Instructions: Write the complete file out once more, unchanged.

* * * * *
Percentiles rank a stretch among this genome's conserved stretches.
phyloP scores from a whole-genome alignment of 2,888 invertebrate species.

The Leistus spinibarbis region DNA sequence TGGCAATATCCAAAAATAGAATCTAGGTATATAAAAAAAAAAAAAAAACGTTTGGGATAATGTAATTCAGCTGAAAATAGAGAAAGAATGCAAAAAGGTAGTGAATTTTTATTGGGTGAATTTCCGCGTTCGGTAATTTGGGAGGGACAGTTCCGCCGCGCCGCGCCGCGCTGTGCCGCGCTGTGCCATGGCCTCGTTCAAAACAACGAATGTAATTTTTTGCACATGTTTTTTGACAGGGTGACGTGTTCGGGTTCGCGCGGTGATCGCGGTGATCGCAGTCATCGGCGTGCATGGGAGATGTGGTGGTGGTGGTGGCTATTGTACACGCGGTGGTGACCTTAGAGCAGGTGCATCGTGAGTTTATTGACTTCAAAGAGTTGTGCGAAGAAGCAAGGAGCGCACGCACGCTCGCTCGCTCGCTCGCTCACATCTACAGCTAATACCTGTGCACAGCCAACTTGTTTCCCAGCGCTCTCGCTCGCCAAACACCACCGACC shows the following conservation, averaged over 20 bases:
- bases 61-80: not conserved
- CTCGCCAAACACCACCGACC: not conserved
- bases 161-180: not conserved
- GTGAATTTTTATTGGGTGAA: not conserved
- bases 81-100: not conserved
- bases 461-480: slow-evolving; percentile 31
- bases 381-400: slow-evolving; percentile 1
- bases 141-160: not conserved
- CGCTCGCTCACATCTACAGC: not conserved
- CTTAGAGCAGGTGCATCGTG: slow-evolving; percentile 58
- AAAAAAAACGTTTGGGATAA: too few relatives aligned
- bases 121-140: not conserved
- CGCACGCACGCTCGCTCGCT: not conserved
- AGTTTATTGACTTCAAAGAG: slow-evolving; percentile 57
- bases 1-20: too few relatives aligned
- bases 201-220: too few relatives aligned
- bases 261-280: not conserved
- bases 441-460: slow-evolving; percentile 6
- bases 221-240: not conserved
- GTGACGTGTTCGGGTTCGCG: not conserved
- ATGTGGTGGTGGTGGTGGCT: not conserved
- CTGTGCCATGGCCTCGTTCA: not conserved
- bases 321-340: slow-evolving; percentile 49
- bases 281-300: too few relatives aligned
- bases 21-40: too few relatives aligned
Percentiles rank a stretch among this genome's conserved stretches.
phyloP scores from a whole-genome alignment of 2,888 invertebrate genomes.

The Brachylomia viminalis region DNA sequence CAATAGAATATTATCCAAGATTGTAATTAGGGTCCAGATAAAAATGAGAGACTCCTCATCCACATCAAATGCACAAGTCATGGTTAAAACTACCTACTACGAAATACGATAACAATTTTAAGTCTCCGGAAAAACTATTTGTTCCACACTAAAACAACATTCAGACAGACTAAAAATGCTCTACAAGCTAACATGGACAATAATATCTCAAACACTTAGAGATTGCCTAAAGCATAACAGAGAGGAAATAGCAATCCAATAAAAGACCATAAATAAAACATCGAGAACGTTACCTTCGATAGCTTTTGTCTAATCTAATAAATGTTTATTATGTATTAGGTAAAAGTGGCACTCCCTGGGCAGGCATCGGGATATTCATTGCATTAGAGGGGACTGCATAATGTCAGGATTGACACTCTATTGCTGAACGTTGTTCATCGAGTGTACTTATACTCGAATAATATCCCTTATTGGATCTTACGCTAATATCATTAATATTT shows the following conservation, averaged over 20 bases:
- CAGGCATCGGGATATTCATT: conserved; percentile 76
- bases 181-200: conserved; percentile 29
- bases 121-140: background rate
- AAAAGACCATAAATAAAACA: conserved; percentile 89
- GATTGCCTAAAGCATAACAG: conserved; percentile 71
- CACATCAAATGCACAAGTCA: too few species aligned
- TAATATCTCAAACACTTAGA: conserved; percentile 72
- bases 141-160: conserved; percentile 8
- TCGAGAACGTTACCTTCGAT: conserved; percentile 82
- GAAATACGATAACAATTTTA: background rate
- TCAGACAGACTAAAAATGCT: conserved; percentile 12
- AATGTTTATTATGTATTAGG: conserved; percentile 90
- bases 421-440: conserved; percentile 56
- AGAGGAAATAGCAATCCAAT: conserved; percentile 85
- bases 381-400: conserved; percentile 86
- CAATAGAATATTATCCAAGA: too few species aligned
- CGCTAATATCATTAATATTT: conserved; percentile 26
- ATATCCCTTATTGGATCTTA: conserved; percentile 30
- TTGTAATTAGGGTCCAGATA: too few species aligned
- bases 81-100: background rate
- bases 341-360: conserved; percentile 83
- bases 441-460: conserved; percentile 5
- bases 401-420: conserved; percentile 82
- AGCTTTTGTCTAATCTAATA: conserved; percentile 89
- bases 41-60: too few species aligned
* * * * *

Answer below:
Percentiles rank a stretch among this genome's conserved stretches.
phyloP scores from a whole-genome alignment of 2,888 invertebrate species.

The Leistus spinibarbis region DNA sequence TGGCAATATCCAAAAATAGAATCTAGGTATATAAAAAAAAAAAAAAAACGTTTGGGATAATGTAATTCAGCTGAAAATAGAGAAAGAATGCAAAAAGGTAGTGAATTTTTATTGGGTGAATTTCCGCGTTCGGTAATTTGGGAGGGACAGTTCCGCCGCGCCGCGCCGCGCTGTGCCGCGCTGTGCCATGGCCTCGTTCAAAACAACGAATGTAATTTTTTGCACATGTTTTTTGACAGGGTGACGTGTTCGGGTTCGCGCGGTGATCGCGGTGATCGCAGTCATCGGCGTGCATGGGAGATGTGGTGGTGGTGGTGGCTATTGTACACGCGGTGGTGACCTTAGAGCAGGTGCATCGTGAGTTTATTGACTTCAAAGAGTTGTGCGAAGAAGCAAGGAGCGCACGCACGCTCGCTCGCTCGCTCGCTCACATCTACAGCTAATACCTGTGCACAGCCAACTTGTTTCCCAGCGCTCTCGCTCGCCAAACACCACCGACC shows the following conservation, averaged over 20 bases:
- bases 61-80: not conserved
- CTCGCCAAACACCACCGACC: not conserved
- bases 161-180: not conserved
- GTGAATTTTTATTGGGTGAA: not conserved
- bases 81-100: not conserved
- bases 461-480: slow-evolving; percentile 31
- bases 381-400: slow-evolving; percentile 1
- bases 141-160: not conserved
- CGCTCGCTCACATCTACAGC: not conserved
- CTTAGAGCAGGTGCATCGTG: slow-evolving; percentile 58
- AAAAAAAACGTTTGGGATAA: too few relatives aligned
- bases 121-140: not conserved
- CGCACGCACGCTCGCTCGCT: not conserved
- AGTTTATTGACTTCAAAGAG: slow-evolving; percentile 57
- bases 1-20: too few relatives aligned
- bases 201-220: too few relatives aligned
- bases 261-280: not conserved
- bases 441-460: slow-evolving; percentile 6
- bases 221-240: not conserved
- GTGACGTGTTCGGGTTCGCG: not conserved
- ATGTGGTGGTGGTGGTGGCT: not conserved
- CTGTGCCATGGCCTCGTTCA: not conserved
- bases 321-340: slow-evolving; percentile 49
- bases 281-300: too few relatives aligned
- bases 21-40: too few relatives aligned
Percentiles rank a stretch among this genome's conserved stretches.
phyloP scores from a whole-genome alignment of 2,888 invertebrate genomes.

The Brachylomia viminalis region DNA sequence CAATAGAATATTATCCAAGATTGTAATTAGGGTCCAGATAAAAATGAGAGACTCCTCATCCACATCAAATGCACAAGTCATGGTTAAAACTACCTACTACGAAATACGATAACAATTTTAAGTCTCCGGAAAAACTATTTGTTCCACACTAAAACAACATTCAGACAGACTAAAAATGCTCTACAAGCTAACATGGACAATAATATCTCAAACACTTAGAGATTGCCTAAAGCATAACAGAGAGGAAATAGCAATCCAATAAAAGACCATAAATAAAACATCGAGAACGTTACCTTCGATAGCTTTTGTCTAATCTAATAAATGTTTATTATGTATTAGGTAAAAGTGGCACTCCCTGGGCAGGCATCGGGATATTCATTGCATTAGAGGGGACTGCATAATGTCAGGATTGACACTCTATTGCTGAACGTTGTTCATCGAGTGTACTTATACTCGAATAATATCCCTTATTGGATCTTACGCTAATATCATTAATATTT shows the following conservation, averaged over 20 bases:
- CAGGCATCGGGATATTCATT: conserved; percentile 76
- bases 181-200: conserved; percentile 29
- bases 121-140: background rate
- AAAAGACCATAAATAAAACA: conserved; percentile 89
- GATTGCCTAAAGCATAACAG: conserved; percentile 71
- CACATCAAATGCACAAGTCA: too few species aligned
- TAATATCTCAAACACTTAGA: conserved; percentile 72
- bases 141-160: conserved; percentile 8
- TCGAGAACGTTACCTTCGAT: conserved; percentile 82
- GAAATACGATAACAATTTTA: background rate
- TCAGACAGACTAAAAATGCT: conserved; percentile 12
- AATGTTTATTATGTATTAGG: conserved; percentile 90
- bases 421-440: conserved; percentile 56
- AGAGGAAATAGCAATCCAAT: conserved; percentile 85
- bases 381-400: conserved; percentile 86
- CAATAGAATATTATCCAAGA: too few species aligned
- CGCTAATATCATTAATATTT: conserved; percentile 26
- ATATCCCTTATTGGATCTTA: conserved; percentile 30
- TTGTAATTAGGGTCCAGATA: too few species aligned
- bases 81-100: background rate
- bases 341-360: conserved; percentile 83
- bases 441-460: conserved; percentile 5
- bases 401-420: conserved; percentile 82
- AGCTTTTGTCTAATCTAATA: conserved; percentile 89
- bases 41-60: too few species aligned